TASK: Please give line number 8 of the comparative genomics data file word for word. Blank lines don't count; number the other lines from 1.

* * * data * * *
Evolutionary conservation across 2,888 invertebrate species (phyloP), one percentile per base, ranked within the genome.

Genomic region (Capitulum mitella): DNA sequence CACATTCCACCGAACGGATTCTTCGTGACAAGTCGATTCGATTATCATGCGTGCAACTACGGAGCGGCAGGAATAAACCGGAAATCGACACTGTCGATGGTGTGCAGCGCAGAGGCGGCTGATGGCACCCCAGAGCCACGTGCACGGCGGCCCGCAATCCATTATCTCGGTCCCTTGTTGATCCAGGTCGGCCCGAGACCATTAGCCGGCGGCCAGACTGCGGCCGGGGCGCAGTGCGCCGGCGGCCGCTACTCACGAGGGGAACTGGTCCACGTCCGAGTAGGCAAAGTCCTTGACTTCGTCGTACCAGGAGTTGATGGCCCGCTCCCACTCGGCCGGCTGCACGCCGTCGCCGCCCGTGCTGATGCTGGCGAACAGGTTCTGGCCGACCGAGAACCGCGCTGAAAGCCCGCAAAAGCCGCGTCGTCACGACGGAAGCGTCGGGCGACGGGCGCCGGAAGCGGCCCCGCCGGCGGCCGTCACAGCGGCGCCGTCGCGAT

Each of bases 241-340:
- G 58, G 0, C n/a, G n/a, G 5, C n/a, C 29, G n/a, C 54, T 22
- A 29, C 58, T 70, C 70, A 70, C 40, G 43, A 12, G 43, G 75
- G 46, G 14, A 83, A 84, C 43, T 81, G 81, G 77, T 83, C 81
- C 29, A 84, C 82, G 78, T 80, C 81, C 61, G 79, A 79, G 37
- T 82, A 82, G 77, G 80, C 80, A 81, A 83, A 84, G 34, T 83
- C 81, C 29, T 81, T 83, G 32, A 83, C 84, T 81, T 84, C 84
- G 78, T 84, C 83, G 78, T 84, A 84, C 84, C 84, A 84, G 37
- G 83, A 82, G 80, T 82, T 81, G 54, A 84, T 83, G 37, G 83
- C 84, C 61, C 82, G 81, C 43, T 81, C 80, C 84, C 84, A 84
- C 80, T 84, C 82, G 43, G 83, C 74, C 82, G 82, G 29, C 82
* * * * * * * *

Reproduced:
- T 82, A 82, G 77, G 80, C 80, A 81, A 83, A 84, G 34, T 83